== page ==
Investigating Whether the 802.11e Wlan Qos Standard Provides Optimal Performance in Converged Networks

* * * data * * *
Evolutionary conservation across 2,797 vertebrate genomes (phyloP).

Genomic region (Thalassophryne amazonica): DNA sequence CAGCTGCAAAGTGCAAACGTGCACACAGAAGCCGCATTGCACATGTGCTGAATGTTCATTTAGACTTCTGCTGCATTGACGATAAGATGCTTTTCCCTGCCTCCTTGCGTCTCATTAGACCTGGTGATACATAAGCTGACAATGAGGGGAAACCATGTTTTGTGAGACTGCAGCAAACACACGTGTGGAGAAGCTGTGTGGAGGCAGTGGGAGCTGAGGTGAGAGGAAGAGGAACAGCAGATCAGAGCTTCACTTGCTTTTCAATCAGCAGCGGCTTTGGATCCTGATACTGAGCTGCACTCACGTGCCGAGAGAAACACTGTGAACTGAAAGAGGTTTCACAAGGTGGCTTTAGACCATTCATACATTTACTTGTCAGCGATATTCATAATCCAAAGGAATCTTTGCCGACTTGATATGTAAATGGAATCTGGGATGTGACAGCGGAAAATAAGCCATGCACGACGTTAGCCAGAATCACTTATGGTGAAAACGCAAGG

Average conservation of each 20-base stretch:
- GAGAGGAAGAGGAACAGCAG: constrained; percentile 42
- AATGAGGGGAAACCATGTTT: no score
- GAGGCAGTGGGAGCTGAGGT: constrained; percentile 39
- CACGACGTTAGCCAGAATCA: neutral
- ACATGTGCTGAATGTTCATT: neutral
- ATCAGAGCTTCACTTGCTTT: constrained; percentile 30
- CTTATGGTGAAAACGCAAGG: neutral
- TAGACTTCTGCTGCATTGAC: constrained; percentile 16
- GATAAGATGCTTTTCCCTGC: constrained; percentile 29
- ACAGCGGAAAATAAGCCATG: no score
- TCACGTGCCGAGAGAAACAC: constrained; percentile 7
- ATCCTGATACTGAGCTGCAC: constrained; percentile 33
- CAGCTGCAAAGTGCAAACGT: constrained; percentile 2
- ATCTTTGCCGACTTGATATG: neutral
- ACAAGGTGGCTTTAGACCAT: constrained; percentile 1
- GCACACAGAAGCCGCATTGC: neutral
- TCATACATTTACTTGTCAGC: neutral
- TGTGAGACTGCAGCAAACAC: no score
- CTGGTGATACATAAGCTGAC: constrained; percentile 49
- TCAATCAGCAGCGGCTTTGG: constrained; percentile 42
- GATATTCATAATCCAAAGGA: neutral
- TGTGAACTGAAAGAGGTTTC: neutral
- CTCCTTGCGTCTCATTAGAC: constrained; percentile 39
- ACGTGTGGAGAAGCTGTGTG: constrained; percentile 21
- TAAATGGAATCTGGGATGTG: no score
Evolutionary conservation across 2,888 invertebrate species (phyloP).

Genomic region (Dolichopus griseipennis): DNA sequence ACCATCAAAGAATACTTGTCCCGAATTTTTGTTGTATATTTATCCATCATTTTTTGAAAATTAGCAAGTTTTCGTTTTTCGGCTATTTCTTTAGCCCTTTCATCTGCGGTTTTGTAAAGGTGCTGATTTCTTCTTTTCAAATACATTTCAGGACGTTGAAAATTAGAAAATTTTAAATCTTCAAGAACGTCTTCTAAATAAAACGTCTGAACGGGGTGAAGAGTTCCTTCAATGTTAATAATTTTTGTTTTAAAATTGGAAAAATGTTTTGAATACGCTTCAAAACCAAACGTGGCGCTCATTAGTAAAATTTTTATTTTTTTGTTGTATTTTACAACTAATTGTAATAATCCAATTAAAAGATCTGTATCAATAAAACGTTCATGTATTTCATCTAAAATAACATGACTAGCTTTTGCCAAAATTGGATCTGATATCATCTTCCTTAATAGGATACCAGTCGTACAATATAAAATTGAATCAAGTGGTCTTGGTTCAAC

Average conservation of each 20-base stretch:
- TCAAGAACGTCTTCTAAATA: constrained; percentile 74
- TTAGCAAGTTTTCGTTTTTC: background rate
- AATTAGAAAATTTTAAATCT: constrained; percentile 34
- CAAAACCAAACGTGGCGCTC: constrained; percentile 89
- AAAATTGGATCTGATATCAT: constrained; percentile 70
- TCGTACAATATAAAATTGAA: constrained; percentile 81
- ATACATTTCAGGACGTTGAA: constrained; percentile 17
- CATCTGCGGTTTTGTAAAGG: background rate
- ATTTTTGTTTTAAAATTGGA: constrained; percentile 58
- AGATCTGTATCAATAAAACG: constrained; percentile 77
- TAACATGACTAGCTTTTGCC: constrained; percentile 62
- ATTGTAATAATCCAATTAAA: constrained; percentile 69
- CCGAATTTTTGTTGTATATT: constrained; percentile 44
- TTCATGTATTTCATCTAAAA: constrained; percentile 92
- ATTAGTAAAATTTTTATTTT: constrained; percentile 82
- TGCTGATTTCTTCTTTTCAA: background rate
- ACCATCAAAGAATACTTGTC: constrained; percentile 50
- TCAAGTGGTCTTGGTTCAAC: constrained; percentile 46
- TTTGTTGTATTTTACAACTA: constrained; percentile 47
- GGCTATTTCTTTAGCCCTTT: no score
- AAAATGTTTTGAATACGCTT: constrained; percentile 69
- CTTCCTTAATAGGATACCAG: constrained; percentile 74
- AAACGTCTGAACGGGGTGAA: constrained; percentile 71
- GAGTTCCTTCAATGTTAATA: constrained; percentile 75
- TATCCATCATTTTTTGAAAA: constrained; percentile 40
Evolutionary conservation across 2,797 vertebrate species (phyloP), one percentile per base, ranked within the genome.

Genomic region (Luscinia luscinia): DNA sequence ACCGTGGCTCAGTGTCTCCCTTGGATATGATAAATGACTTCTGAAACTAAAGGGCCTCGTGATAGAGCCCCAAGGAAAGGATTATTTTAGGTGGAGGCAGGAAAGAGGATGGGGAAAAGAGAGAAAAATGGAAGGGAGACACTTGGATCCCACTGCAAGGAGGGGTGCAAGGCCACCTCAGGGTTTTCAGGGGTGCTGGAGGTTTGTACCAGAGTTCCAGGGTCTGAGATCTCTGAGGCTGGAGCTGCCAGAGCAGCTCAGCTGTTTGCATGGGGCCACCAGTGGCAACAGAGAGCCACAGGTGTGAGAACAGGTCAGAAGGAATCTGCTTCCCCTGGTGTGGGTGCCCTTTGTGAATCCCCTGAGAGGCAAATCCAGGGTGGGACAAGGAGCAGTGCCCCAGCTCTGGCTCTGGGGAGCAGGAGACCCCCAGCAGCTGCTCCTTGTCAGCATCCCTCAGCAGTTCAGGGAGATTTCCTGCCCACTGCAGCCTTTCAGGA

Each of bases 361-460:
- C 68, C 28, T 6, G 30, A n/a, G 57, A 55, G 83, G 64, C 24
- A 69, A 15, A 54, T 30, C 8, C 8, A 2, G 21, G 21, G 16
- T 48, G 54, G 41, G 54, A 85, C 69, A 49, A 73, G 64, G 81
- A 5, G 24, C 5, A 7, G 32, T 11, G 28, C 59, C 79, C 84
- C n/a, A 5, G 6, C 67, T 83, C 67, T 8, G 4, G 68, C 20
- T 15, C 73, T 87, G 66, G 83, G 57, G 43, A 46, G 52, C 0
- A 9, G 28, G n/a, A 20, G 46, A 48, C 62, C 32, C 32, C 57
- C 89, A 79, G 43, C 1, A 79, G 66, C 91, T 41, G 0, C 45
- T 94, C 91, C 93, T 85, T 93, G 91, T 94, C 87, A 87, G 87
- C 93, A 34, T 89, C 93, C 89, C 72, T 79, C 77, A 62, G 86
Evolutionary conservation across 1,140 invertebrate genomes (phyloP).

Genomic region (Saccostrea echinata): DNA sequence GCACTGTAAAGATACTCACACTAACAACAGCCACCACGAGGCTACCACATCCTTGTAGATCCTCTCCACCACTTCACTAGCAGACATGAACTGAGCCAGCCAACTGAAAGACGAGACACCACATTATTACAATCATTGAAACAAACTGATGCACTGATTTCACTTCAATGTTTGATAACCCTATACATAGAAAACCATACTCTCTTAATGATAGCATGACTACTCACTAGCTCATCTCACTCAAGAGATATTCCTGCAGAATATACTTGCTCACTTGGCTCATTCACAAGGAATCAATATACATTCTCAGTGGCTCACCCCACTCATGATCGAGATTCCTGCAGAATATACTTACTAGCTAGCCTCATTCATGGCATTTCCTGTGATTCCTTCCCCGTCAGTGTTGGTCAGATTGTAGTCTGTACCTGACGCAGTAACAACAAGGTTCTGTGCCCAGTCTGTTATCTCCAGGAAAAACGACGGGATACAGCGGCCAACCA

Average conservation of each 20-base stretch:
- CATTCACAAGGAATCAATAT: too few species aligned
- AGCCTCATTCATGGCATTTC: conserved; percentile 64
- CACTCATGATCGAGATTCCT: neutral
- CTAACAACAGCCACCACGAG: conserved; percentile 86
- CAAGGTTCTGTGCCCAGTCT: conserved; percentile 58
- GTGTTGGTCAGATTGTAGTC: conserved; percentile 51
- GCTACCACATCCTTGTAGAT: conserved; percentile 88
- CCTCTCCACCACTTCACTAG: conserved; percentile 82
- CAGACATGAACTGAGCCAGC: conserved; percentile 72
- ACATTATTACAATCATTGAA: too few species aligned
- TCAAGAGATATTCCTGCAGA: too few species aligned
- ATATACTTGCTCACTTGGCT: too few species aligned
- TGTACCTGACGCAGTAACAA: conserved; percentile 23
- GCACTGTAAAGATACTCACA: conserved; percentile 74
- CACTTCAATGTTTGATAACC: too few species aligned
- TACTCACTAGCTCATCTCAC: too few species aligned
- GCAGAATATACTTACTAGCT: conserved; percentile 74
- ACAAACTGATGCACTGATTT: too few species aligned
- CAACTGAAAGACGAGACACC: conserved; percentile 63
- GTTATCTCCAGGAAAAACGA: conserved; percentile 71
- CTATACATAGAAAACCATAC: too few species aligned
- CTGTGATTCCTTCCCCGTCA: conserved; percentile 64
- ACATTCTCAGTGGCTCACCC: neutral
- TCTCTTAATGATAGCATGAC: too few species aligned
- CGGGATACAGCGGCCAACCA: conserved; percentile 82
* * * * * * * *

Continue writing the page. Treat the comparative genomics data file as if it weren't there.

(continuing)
The performance of WLANs has tremendously improved achieving speeds that were only witnessed in the competing wired networks. This has resulted to the adoption of WLANs in converged networks supporting both the low and high priority traffic like VoIP. With the voice, video, business data, and background traffic convergence, a key concern in the WLANs is to offer differentiated services. Though this can be achieved through the 802.11e QoS standard, it is however done at the expense of lesspriority traffic such as HTTP and FTP. This research explored the EDCF – the QoS mechanism for WLANs MAC layer and studied the parameters such as minimum and maximum contention windows (CWmin & CWmax), arbitration inter-frame spacing (AIFS), and transmission opportunities (TXOP), that are used in the implementation of the QoS algorithm. This study has demonstrated that if these parameters are not optimally configured, this can result to starvation of the low-priority traffic. This research was performed in a simulated WLANs environment using OPNET modeler where three scenarios with same physical and MAC parameters but varying QoS settings were created. We first examined the performance of low-priority traffic in a non-QoS enabled network using DCF. We later enabled QoS using HCF and evaluated the impact of high-priority traffic (with QoS enabled) on low-priority-traffic in a converged network and finally observed the performance of low-priority traffic after modification of the HCF settings. From the results of the simulations, it was observed that the DCF’s overall performance was marginally better in terms of providing fairness for the transmission of all traffic. Whereas the EDCF performed extremely well in provision of differentiated services, the low-priority traffic on the other hand considerably suffered from diminishing resources tending to starvation. This was observed through QoS indicators such as delay, packet loss, and throughput.
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